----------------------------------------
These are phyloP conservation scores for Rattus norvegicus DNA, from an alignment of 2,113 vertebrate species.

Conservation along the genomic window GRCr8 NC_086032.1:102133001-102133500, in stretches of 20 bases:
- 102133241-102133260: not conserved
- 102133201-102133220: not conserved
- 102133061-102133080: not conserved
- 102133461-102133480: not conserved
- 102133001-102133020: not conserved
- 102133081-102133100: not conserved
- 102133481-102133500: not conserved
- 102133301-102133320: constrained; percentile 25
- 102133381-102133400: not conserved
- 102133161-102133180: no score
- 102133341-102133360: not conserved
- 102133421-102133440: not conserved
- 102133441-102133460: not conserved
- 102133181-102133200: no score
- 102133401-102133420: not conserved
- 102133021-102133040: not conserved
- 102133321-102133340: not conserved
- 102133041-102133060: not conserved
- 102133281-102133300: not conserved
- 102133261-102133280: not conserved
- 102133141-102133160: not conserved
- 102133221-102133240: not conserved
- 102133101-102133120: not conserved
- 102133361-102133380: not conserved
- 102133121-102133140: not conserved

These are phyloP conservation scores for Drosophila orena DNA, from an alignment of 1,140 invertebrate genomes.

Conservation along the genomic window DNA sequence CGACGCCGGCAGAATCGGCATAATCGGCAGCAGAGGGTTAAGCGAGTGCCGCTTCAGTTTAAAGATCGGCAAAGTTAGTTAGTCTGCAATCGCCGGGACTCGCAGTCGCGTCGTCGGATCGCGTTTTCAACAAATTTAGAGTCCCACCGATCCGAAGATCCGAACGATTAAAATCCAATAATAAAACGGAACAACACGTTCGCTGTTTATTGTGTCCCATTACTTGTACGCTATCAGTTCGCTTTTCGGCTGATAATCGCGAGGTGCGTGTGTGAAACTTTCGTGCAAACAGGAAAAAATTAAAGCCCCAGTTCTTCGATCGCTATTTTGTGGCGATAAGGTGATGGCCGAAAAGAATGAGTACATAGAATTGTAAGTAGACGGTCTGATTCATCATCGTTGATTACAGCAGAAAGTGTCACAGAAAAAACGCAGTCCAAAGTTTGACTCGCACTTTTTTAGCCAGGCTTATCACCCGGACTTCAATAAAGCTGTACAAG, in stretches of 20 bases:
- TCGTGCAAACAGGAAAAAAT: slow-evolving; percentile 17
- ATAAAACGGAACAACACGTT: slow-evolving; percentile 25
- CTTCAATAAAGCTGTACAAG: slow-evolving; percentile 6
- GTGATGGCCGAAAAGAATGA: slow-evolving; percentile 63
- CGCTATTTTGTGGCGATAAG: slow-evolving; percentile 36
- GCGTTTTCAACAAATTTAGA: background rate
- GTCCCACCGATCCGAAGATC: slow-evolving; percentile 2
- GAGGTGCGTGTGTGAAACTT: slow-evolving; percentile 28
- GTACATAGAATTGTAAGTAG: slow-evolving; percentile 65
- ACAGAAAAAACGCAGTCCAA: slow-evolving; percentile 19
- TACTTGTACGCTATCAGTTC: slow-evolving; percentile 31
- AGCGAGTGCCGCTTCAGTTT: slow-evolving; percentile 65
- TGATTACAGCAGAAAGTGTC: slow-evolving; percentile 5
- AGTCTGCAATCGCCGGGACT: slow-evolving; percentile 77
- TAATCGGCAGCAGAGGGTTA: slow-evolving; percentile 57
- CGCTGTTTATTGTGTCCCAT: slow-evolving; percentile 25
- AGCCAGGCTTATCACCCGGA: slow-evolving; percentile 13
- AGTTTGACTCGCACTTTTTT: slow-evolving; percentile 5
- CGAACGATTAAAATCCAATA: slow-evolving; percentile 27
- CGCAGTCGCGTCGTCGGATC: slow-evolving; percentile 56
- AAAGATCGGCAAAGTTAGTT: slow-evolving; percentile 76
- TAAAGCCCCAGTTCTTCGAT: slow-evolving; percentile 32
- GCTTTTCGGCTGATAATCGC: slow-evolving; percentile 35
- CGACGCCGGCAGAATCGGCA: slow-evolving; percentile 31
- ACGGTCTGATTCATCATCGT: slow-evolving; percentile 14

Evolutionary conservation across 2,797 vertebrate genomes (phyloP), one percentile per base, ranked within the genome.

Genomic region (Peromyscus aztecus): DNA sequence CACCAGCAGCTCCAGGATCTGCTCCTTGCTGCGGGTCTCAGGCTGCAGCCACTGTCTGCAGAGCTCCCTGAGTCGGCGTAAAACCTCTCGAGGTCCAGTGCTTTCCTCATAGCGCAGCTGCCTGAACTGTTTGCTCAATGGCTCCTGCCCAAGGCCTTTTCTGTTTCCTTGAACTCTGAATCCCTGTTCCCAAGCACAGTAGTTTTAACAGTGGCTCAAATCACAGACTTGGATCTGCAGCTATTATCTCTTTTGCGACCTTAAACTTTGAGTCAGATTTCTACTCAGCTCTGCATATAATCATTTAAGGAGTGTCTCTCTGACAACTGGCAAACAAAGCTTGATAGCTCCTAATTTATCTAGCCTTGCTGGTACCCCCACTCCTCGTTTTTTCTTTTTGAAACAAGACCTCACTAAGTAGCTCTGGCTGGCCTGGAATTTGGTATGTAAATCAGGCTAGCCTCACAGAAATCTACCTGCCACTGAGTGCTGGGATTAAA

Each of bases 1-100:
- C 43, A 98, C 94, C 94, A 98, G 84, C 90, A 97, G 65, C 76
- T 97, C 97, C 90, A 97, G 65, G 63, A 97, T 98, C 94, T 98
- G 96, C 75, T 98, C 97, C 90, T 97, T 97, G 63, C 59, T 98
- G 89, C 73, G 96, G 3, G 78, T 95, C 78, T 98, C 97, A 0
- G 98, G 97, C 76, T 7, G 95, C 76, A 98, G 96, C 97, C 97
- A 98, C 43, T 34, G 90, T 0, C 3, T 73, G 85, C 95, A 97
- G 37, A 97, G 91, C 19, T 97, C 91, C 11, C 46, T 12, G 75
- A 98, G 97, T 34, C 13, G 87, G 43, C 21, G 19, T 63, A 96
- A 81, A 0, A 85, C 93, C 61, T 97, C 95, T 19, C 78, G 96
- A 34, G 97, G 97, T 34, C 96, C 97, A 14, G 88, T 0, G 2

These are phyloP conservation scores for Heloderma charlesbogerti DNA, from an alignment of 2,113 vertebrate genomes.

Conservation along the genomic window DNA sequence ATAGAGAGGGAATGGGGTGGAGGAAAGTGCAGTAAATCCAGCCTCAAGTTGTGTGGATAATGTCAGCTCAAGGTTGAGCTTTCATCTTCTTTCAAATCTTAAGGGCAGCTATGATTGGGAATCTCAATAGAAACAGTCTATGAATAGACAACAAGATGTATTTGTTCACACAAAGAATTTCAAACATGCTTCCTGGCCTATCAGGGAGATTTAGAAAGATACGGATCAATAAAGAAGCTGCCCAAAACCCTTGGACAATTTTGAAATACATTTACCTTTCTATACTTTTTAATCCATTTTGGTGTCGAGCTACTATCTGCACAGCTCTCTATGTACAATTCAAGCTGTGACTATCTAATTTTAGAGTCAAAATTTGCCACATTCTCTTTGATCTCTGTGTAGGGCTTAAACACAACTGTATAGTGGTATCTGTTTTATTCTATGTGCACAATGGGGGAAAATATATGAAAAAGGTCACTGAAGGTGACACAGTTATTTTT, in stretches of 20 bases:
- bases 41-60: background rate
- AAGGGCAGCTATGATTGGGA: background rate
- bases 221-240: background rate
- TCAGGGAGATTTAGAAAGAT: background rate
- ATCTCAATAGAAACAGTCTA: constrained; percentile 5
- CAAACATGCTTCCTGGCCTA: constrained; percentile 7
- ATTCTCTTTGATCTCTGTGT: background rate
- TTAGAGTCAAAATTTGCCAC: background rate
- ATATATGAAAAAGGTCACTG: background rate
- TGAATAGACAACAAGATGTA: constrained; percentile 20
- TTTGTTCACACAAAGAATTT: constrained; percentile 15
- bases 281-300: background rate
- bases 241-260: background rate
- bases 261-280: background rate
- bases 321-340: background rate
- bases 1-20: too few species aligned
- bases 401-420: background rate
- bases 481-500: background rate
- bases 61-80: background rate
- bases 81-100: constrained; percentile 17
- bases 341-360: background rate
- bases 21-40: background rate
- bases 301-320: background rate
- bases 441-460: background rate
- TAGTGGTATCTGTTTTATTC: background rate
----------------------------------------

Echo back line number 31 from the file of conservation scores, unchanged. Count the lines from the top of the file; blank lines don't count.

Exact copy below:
- ATAAAACGGAACAACACGTT: slow-evolving; percentile 25